Innovative hydraulic lift system builds 156-ft diameter, free-standing grain bin
Combining innovations in controls and hydraulics into a system of jacks that could communicate wirelessly, an engineering partnership enables the building of grain bins to take a giant step forward.
In Brainard, NE, EAD Control Systems, LLC has partnered with RC Hydraulic Systems, Lowe Construction, Inc. and Brock to erect the world’s largest free-standing grain bin. This bin has a 156 ft diameter, holds 1.3 million bushels, and stands without a center structured support.
EAD Control Systems and RC Hydraulic Systems utilized three years of research, design and continual testing of hydraulic jacks to devise a lift system that could build such a bin. The objective of the research was to produce a self-contained system that decreased the cords and cables used during the lifting process in order to speed up construction while ensuring the safety of the crew and grain bin.
EAD Control Systems and RC Hydraulic Systems designed the system of hydraulic jacks, which are manufactured locally. Lowe Construction is the only company erecting grain bins of this magnitude, and Brock is the only company manufacturing free standing bins.
During testing, one jack held 48,000 lb. A common 90-ft diameter grain bin typically requires 50 jacks during construction; the self-contained system of hydraulic jacks invented by the team requires fewer than 20 jacks, saving space and materials. For the 156-ft diameter bin, 30 hydraulic jacks were used and collectively they were able to support more than 905,000 lb.
All of the control panels, wireless and hardwired, function off of a main operator panel system that monitors every jack’s status. This includes weight load and height to ensure proper functionality. The weight on each jack is evenly distributed, while the height stays within the targeted parameters.
The building process
The building of the record-setting grain bin began with a concrete foundation supported by 276 concrete columns to a depth of 70-ft to ensure proper stability. Lowe Construction, with materials provided by Brock, constructed the 300,000-lb roof, which is built on the foundation. Jacks are then set in place on the interior of the roof as close to the wall as possible. The jacks are then bolted to the concrete floor of the bin.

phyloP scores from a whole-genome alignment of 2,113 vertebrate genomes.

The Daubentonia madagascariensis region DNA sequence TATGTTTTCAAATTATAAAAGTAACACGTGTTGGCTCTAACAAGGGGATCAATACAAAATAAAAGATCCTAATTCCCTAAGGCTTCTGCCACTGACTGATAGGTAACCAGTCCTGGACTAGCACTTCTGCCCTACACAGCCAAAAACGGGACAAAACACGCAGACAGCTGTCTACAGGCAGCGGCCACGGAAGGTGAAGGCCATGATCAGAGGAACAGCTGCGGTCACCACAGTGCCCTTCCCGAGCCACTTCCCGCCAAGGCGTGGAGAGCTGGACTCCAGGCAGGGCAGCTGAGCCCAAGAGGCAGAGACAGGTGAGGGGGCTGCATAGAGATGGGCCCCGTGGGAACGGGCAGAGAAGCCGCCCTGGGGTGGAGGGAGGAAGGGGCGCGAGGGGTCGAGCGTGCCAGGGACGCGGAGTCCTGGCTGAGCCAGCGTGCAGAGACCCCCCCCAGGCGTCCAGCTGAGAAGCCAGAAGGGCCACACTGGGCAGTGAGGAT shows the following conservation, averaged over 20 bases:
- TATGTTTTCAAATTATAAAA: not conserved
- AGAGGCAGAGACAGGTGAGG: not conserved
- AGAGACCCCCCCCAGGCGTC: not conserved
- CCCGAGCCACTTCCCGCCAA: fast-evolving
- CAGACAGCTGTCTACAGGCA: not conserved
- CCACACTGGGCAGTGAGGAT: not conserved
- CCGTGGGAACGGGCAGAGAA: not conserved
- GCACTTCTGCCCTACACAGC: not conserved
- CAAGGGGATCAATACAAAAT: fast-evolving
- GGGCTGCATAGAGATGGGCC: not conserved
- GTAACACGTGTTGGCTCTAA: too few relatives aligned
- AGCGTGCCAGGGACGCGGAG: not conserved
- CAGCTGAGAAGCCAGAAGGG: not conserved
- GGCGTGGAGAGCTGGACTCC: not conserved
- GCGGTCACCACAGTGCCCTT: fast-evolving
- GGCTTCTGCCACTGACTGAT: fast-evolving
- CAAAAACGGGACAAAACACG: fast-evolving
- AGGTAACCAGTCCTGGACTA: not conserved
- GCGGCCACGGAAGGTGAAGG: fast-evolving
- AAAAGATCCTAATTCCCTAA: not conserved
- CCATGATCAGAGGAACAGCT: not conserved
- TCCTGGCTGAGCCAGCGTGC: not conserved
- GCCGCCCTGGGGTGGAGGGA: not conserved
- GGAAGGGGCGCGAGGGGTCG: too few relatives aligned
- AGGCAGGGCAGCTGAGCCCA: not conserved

Once everything is in place, the jacks are bolted to the first ring of the grain bin, which is attached to the roof. A computer automatically sets the jack heights then raises the entire bin to an exact predetermined height. Lowe Construction then bolts another ring to the first ring. Once the second ring is completed, the jacks are unbolted from the first ring, lowered automatically by the computer, then bolted to the second ring, ready to lift the bin again. The process is then repeated until the structure reaches the desired height.
It takes only four to five minutes for the hydraulic jack system to go full stroke or complete a full lift. Because grain bins are susceptible to strong winds during construction, the fast stroke time reduces the risk of the bin tipping over, therefore making it safer for the workers.
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– Edited by Renee Bassett for Control Engineering, www.controleng.com.